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Whose Cancer Is It, Anyway?

March 27, 2015

What do you call the person who holds your hand during a cancer diagnosis? What do you call the fiancé who picks up your medication, the friend who makes your favorite meal, the sister who changes the dressings on your surgical incisions?

Traditionally, these people are called caregivers. An odd blend of nurse, parent, therapist, cook, workhorse, and peer, caregivers play an integral role in a patient’s recovery from cancer. A caregiver can improve medication adherence, nutrition, quality of life, and more.

As part of the upcoming Ken Burns series Cancer: The Emperor of All Maladies, PBS has released a number of short videos on www.cancerfilms.org. One video features actor Ken Jeong (of The Hangover fame) speaking about his experience caring for his wife, Tran, during her treatment for breast cancer.

As the video progresses, Jeong recounts how he channeled his anger about Tran’s cancer into his over-the-top performance as a rage-aholic gangster in The Hangover. He remembers his tearful tribute to her at the MTV Movie Awards as “probably the weirdest acceptance speech at an MTV awards show.”

Then he says something that breaks my heart: “She’s the one who went through the hardship, not me. She’s the one who truly suffered.”

I’ve heard so, so many caregivers say this. I’ve said it myself. It’s common sense, right? The patient has it the worst. A caregiver just stands on the sidelines, shouting encouragement and making cups of tea. But the truth is more complicated than that.

The truth is that caregivers suffer hardship, too. Caregivers, in giving their all to help a person they love, often find their reserves of energy and strength deplete right along with the patient’s.

And cancer caregivers can have equal, or ever higher, rates of anxiety post-cancer compared with the patients themselves. A recent analysis of a cluster of studies found that anxiety levels 2-10 years post-diagnosis “grew to as high as 28 percent in patients and 40 percent in their spouses.”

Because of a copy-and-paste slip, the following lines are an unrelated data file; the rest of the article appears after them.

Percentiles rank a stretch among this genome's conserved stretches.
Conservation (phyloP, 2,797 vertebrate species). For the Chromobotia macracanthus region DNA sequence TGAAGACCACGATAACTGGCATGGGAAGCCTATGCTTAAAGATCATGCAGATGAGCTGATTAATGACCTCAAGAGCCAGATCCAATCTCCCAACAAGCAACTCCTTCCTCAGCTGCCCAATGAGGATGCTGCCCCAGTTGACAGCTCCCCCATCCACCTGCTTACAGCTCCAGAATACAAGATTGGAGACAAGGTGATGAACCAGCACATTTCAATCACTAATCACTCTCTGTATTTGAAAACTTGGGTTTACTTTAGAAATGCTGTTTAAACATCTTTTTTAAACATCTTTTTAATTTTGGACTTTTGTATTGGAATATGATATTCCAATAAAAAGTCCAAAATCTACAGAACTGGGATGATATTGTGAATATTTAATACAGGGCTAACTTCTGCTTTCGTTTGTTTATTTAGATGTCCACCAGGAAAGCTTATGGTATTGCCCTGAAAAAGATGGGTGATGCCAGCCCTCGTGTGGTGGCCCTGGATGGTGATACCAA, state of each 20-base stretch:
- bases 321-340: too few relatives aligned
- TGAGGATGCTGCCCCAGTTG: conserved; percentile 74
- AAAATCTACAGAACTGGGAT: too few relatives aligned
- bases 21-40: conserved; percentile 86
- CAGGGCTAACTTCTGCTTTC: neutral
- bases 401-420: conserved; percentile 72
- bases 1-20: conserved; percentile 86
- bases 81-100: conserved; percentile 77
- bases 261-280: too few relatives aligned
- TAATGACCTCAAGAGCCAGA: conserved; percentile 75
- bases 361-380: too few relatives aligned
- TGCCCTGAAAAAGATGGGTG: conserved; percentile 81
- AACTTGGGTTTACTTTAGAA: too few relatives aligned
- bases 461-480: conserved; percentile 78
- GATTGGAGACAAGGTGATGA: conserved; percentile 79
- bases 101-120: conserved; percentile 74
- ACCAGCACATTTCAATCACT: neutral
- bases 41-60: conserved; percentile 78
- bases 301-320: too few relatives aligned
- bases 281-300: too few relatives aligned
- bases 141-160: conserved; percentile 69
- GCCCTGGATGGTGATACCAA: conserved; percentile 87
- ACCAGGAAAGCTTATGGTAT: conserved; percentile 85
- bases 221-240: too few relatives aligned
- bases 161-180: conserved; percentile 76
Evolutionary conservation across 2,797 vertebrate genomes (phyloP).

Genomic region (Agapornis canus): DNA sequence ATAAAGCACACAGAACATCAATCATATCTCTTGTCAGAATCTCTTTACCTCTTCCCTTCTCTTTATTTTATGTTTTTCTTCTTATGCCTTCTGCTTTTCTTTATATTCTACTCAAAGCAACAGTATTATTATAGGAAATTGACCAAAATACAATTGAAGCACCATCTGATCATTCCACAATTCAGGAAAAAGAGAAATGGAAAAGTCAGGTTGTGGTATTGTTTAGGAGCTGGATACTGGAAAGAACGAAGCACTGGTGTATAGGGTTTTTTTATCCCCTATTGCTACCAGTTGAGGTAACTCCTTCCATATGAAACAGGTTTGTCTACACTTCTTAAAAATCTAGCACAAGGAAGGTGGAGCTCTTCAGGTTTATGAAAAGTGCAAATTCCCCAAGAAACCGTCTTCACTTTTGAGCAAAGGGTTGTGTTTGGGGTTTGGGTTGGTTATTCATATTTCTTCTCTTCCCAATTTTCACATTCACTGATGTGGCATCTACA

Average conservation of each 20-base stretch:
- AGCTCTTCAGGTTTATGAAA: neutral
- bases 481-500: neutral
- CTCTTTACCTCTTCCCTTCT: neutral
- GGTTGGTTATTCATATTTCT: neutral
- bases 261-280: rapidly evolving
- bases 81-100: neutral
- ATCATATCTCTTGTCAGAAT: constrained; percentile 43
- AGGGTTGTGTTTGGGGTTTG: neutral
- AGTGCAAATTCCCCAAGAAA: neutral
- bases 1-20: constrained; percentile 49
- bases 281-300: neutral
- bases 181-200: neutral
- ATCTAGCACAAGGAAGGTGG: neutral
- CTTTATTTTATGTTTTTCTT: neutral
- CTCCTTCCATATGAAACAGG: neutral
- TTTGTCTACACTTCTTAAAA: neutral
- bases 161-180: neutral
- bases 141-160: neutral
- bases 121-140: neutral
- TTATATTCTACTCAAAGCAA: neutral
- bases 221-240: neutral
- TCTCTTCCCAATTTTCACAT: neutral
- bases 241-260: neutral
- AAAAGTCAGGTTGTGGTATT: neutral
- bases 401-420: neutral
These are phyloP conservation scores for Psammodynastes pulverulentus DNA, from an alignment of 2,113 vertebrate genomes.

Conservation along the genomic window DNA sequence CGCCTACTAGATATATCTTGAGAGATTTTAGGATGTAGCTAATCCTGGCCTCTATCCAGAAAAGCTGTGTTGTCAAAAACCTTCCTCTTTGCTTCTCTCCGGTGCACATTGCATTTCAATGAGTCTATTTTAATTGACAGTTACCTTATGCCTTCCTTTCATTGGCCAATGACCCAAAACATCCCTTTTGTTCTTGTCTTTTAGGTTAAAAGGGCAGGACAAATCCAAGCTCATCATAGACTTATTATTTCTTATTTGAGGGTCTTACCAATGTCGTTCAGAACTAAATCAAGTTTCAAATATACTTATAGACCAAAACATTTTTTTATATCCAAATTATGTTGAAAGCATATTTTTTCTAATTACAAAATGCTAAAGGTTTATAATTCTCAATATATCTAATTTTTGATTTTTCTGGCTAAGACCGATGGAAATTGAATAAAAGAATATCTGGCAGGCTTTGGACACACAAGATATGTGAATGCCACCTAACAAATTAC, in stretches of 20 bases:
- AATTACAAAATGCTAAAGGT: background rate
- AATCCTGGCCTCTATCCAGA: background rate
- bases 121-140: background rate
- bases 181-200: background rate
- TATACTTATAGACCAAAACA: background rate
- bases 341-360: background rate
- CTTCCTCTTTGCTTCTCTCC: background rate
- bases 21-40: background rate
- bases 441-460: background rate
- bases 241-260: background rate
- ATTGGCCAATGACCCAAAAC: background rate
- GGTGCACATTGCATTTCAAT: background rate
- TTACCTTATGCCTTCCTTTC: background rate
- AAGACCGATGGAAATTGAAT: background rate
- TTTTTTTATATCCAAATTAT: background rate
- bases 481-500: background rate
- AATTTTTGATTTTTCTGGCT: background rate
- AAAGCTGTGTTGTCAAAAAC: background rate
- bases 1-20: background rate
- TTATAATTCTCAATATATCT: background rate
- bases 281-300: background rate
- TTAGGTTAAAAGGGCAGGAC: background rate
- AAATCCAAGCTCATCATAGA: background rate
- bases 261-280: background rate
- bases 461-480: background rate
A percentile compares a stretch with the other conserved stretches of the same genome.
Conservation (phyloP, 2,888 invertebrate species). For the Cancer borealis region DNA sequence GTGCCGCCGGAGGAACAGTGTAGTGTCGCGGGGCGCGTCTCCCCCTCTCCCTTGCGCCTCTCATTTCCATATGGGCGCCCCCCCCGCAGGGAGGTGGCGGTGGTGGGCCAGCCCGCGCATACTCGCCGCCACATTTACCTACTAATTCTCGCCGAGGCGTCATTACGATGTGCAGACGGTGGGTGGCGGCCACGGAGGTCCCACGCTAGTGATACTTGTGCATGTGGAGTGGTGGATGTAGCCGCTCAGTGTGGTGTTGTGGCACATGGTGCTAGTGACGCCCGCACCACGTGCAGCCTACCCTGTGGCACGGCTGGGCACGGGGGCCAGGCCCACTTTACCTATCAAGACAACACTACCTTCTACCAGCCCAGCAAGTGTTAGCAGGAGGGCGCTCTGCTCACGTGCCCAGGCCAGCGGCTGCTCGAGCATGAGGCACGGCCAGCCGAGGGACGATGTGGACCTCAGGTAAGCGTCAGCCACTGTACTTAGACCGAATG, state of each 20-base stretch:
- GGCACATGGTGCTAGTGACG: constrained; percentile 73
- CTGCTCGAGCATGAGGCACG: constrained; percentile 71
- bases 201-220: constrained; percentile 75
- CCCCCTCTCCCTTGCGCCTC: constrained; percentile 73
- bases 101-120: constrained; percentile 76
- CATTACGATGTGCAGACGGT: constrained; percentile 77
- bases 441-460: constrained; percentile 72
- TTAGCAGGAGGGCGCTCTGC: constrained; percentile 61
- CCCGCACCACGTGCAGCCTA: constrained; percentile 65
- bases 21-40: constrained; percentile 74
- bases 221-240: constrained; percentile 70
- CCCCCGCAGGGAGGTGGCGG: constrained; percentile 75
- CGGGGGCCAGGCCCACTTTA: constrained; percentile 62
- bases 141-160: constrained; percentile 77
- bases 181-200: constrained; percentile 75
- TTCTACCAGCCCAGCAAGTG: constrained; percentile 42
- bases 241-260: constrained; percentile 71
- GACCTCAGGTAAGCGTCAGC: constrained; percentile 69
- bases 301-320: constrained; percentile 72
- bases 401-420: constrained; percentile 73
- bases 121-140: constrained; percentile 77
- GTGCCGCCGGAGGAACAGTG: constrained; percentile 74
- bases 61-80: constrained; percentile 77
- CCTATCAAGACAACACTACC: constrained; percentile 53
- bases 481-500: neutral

I've been both the caregiver and the patient. In 2008, my then-boyfriend, now-husband, Matt, was diagnosed with non-Hodgkin lymphoma. Both in our 20's, we got a crash course in life with cancer during his treatment with surgery, chemo, immunotherapy, and radiation. We swapped roles in 2012, when I was diagnosed with breast cancer, and was treated with similar tools.

During Matt’s cancer treatment, I sat in the chemo ward with him, and accompanied him to every appointment. But our experiences, though parallel, were not the same. He spent nights all alone in the hospital, and endured more pain than I can imagine during radiation, when he couldn't speak or eat solid food for several weeks. I sat with simmering rage as doctors spoke about him, not to him, while he contentedly played a video game called Spore (the purpose of which is to evolve into a stronger and stronger organism...paging Dr. Freud).

When it was my turn, we followed a similar pattern--nearly always together, witnessing the same events but often gutted by different details.

"Don't say 'mets'," he once begged me, referring to my habit of casually shortening the word "metastases." "It makes it sound like you’re friends."

"But that’s what they’re called," I replied.

He shook his head.

Having been in both positions, I have to say that there are certain parts of the cancer experience that are emotionally worse for the caregiver. There are also lots of parts that are worse for the patient. But the sum of it is a trauma that patient and caregiver often experience together. To me, that means the experience doesn't belong to any one person. This point is beautifully made in Harvey Pekar and Joyce Brabner’s book Our Cancer Year.

So how to convey all of that in a single adjective? I guess "caregiver" is fine, though it doesn't communicate the immense emotional burden of caring for a family member with any disease. (A caregiver could be a visiting nurse once a week, or a friend who moves across the country to live with you during treatment.) I’ve heard “co-patient,” but it just seems inaccurate. I like the idea of “co-survivor,” because it conveys the shared experience, but I, like many other patients I know, have issues with the word “survivor.”

That leaves room, then, for altering the cancer lexicon. What word do you like?

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